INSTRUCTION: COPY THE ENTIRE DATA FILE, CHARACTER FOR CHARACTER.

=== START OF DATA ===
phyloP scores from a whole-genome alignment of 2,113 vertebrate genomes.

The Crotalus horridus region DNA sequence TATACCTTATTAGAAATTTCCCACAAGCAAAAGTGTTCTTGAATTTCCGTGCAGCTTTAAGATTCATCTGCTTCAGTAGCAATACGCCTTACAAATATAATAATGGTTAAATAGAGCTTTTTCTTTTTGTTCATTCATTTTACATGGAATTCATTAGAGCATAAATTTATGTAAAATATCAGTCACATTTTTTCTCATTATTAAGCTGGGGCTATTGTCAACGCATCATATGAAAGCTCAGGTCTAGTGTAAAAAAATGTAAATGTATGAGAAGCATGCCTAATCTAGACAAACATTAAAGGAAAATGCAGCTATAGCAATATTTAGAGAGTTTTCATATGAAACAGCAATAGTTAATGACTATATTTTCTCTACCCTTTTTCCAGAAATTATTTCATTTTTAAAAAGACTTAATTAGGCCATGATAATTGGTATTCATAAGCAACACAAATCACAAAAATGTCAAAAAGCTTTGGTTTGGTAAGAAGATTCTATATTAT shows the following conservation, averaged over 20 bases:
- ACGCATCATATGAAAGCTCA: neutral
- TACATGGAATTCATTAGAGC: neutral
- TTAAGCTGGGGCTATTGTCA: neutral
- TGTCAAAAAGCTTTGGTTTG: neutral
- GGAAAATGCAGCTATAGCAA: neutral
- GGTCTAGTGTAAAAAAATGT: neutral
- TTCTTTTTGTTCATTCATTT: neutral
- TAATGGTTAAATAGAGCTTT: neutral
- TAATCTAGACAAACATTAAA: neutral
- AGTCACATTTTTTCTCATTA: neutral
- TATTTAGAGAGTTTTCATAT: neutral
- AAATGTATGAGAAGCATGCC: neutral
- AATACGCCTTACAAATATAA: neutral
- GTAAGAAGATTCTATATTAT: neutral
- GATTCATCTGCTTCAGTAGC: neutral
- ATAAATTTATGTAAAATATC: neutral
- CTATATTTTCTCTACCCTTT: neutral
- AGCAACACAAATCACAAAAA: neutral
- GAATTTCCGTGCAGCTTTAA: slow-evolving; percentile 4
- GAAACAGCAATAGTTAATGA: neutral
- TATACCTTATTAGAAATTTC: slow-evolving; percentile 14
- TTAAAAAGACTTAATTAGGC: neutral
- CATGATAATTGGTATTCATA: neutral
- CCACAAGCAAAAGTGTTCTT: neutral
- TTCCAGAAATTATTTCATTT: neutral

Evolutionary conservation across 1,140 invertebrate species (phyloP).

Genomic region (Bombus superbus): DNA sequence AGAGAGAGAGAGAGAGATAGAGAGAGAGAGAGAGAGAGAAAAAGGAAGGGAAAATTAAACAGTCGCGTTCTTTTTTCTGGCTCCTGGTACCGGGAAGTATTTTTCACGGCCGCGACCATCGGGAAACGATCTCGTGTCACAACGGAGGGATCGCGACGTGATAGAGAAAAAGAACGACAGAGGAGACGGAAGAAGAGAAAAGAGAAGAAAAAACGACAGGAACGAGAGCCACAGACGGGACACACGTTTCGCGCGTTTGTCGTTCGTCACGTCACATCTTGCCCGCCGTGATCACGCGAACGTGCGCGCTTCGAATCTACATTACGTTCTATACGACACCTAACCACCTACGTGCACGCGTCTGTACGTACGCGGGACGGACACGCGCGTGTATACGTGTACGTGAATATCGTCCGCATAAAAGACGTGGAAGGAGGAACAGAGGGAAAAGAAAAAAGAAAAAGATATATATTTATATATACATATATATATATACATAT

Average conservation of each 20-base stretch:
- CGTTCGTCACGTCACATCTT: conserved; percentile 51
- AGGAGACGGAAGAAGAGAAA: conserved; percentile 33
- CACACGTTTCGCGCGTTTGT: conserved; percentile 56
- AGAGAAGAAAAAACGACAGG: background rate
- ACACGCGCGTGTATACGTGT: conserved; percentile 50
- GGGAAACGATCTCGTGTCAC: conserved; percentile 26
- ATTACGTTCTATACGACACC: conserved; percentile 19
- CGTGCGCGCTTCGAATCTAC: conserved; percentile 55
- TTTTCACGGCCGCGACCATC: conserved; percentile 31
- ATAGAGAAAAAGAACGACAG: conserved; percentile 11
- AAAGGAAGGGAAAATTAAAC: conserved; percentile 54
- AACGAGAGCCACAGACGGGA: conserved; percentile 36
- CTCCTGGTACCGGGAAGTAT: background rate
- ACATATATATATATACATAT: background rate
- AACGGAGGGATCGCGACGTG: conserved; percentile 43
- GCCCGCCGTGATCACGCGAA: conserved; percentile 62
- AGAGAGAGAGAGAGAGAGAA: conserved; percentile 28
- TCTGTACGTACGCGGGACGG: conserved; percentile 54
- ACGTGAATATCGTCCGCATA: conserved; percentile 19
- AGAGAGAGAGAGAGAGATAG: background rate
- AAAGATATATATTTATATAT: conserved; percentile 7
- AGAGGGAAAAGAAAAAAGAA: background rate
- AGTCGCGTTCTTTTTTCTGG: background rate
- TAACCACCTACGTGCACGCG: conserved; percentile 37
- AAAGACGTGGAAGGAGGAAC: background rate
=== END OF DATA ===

phyloP scores from a whole-genome alignment of 2,113 vertebrate genomes.

The Crotalus horridus region DNA sequence TATACCTTATTAGAAATTTCCCACAAGCAAAAGTGTTCTTGAATTTCCGTGCAGCTTTAAGATTCATCTGCTTCAGTAGCAATACGCCTTACAAATATAATAATGGTTAAATAGAGCTTTTTCTTTTTGTTCATTCATTTTACATGGAATTCATTAGAGCATAAATTTATGTAAAATATCAGTCACATTTTTTCTCATTATTAAGCTGGGGCTATTGTCAACGCATCATATGAAAGCTCAGGTCTAGTGTAAAAAAATGTAAATGTATGAGAAGCATGCCTAATCTAGACAAACATTAAAGGAAAATGCAGCTATAGCAATATTTAGAGAGTTTTCATATGAAACAGCAATAGTTAATGACTATATTTTCTCTACCCTTTTTCCAGAAATTATTTCATTTTTAAAAAGACTTAATTAGGCCATGATAATTGGTATTCATAAGCAACACAAATCACAAAAATGTCAAAAAGCTTTGGTTTGGTAAGAAGATTCTATATTAT shows the following conservation, averaged over 20 bases:
- ACGCATCATATGAAAGCTCA: neutral
- TACATGGAATTCATTAGAGC: neutral
- TTAAGCTGGGGCTATTGTCA: neutral
- TGTCAAAAAGCTTTGGTTTG: neutral
- GGAAAATGCAGCTATAGCAA: neutral
- GGTCTAGTGTAAAAAAATGT: neutral
- TTCTTTTTGTTCATTCATTT: neutral
- TAATGGTTAAATAGAGCTTT: neutral
- TAATCTAGACAAACATTAAA: neutral
- AGTCACATTTTTTCTCATTA: neutral
- TATTTAGAGAGTTTTCATAT: neutral
- AAATGTATGAGAAGCATGCC: neutral
- AATACGCCTTACAAATATAA: neutral
- GTAAGAAGATTCTATATTAT: neutral
- GATTCATCTGCTTCAGTAGC: neutral
- ATAAATTTATGTAAAATATC: neutral
- CTATATTTTCTCTACCCTTT: neutral
- AGCAACACAAATCACAAAAA: neutral
- GAATTTCCGTGCAGCTTTAA: slow-evolving; percentile 4
- GAAACAGCAATAGTTAATGA: neutral
- TATACCTTATTAGAAATTTC: slow-evolving; percentile 14
- TTAAAAAGACTTAATTAGGC: neutral
- CATGATAATTGGTATTCATA: neutral
- CCACAAGCAAAAGTGTTCTT: neutral
- TTCCAGAAATTATTTCATTT: neutral

Evolutionary conservation across 1,140 invertebrate species (phyloP).

Genomic region (Bombus superbus): DNA sequence AGAGAGAGAGAGAGAGATAGAGAGAGAGAGAGAGAGAGAAAAAGGAAGGGAAAATTAAACAGTCGCGTTCTTTTTTCTGGCTCCTGGTACCGGGAAGTATTTTTCACGGCCGCGACCATCGGGAAACGATCTCGTGTCACAACGGAGGGATCGCGACGTGATAGAGAAAAAGAACGACAGAGGAGACGGAAGAAGAGAAAAGAGAAGAAAAAACGACAGGAACGAGAGCCACAGACGGGACACACGTTTCGCGCGTTTGTCGTTCGTCACGTCACATCTTGCCCGCCGTGATCACGCGAACGTGCGCGCTTCGAATCTACATTACGTTCTATACGACACCTAACCACCTACGTGCACGCGTCTGTACGTACGCGGGACGGACACGCGCGTGTATACGTGTACGTGAATATCGTCCGCATAAAAGACGTGGAAGGAGGAACAGAGGGAAAAGAAAAAAGAAAAAGATATATATTTATATATACATATATATATATACATAT

Average conservation of each 20-base stretch:
- CGTTCGTCACGTCACATCTT: conserved; percentile 51
- AGGAGACGGAAGAAGAGAAA: conserved; percentile 33
- CACACGTTTCGCGCGTTTGT: conserved; percentile 56
- AGAGAAGAAAAAACGACAGG: background rate
- ACACGCGCGTGTATACGTGT: conserved; percentile 50
- GGGAAACGATCTCGTGTCAC: conserved; percentile 26
- ATTACGTTCTATACGACACC: conserved; percentile 19
- CGTGCGCGCTTCGAATCTAC: conserved; percentile 55
- TTTTCACGGCCGCGACCATC: conserved; percentile 31
- ATAGAGAAAAAGAACGACAG: conserved; percentile 11
- AAAGGAAGGGAAAATTAAAC: conserved; percentile 54
- AACGAGAGCCACAGACGGGA: conserved; percentile 36
- CTCCTGGTACCGGGAAGTAT: background rate
- ACATATATATATATACATAT: background rate
- AACGGAGGGATCGCGACGTG: conserved; percentile 43
- GCCCGCCGTGATCACGCGAA: conserved; percentile 62
- AGAGAGAGAGAGAGAGAGAA: conserved; percentile 28
- TCTGTACGTACGCGGGACGG: conserved; percentile 54
- ACGTGAATATCGTCCGCATA: conserved; percentile 19
- AGAGAGAGAGAGAGAGATAG: background rate
- AAAGATATATATTTATATAT: conserved; percentile 7
- AGAGGGAAAAGAAAAAAGAA: background rate
- AGTCGCGTTCTTTTTTCTGG: background rate
- TAACCACCTACGTGCACGCG: conserved; percentile 37
- AAAGACGTGGAAGGAGGAAC: background rate